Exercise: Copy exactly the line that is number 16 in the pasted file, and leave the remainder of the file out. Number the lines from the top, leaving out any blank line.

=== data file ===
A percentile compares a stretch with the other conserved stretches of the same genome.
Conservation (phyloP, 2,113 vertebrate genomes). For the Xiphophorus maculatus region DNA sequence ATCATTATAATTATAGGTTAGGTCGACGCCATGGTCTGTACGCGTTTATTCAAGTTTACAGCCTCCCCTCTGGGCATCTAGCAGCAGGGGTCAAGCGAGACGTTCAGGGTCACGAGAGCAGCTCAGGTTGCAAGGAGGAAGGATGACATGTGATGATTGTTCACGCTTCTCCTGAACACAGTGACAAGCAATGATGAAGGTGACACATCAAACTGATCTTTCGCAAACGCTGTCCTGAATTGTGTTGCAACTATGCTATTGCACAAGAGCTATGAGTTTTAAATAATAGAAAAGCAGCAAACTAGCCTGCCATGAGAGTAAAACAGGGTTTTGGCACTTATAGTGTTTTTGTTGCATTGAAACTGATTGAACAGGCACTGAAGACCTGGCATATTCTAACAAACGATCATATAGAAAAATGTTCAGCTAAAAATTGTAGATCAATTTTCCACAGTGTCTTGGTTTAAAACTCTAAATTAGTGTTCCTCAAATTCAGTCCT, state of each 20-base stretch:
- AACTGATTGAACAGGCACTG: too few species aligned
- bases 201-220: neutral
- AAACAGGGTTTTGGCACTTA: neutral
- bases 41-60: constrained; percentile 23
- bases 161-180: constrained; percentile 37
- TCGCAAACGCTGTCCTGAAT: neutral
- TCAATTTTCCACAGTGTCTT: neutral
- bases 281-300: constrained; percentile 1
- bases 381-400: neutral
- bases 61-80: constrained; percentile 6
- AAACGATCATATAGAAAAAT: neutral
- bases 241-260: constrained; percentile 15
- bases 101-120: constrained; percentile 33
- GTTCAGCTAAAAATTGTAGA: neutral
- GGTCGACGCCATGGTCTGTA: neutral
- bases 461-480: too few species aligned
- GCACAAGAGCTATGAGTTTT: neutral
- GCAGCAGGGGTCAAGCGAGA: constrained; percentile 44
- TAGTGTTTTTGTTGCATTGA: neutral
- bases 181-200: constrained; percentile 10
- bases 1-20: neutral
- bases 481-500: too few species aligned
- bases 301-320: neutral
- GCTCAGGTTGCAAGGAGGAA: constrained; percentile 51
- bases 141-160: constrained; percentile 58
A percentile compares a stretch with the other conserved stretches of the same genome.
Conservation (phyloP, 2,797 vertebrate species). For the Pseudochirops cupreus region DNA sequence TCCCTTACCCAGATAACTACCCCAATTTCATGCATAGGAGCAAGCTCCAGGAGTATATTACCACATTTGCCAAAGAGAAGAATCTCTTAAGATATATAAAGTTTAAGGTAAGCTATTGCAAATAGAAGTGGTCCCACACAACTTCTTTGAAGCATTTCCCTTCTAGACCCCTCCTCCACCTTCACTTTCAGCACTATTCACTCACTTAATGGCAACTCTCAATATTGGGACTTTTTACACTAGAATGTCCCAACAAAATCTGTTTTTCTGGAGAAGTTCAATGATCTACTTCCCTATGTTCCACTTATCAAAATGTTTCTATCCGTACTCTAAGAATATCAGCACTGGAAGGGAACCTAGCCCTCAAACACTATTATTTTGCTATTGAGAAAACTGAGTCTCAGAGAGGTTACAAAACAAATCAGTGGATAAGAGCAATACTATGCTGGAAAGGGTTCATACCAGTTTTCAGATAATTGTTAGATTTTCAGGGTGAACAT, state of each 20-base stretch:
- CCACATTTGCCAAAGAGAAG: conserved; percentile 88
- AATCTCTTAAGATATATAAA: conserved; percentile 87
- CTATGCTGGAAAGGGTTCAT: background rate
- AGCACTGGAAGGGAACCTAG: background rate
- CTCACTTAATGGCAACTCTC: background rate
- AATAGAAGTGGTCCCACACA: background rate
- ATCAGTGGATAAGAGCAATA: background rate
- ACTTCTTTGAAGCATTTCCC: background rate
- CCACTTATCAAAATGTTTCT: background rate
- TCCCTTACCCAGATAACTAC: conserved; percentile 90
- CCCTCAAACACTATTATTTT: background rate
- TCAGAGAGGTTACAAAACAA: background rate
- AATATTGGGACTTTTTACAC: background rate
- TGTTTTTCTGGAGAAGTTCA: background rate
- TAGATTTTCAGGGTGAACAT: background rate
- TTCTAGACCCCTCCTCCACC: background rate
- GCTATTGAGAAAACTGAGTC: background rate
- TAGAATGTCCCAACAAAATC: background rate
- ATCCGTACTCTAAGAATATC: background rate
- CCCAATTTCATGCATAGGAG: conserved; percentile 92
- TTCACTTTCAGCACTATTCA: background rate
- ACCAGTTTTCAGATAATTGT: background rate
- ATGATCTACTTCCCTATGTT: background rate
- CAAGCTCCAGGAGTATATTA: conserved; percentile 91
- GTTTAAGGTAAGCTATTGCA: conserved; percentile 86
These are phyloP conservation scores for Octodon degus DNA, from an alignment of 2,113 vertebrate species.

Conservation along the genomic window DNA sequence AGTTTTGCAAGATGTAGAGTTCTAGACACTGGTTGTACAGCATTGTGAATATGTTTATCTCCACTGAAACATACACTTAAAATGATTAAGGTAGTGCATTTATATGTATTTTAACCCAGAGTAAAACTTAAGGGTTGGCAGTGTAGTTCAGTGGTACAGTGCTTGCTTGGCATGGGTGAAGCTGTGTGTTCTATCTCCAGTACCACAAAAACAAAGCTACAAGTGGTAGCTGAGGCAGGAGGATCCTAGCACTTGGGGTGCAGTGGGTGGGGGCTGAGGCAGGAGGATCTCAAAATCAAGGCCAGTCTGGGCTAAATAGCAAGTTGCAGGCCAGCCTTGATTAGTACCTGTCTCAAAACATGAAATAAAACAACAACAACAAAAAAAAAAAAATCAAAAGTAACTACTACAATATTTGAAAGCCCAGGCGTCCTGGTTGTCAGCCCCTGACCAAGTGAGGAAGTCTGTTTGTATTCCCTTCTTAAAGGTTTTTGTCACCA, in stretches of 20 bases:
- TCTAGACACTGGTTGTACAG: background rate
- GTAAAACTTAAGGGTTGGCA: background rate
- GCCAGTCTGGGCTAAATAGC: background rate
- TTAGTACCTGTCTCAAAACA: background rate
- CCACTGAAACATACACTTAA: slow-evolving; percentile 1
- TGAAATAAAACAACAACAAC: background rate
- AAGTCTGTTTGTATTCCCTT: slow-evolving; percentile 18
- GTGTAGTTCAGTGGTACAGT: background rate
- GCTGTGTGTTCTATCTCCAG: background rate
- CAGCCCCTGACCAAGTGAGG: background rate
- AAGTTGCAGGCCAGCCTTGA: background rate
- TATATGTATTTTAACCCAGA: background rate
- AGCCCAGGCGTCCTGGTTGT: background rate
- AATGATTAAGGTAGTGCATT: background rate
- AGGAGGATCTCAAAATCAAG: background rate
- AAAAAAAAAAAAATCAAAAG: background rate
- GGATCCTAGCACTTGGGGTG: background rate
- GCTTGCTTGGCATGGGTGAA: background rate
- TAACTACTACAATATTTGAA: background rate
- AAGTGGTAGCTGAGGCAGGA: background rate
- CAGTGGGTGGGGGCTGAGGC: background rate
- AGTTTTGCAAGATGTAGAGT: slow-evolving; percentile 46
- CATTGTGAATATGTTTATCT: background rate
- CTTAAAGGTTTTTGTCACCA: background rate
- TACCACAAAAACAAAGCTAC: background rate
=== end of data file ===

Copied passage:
- GTTCAGCTAAAAATTGTAGA: neutral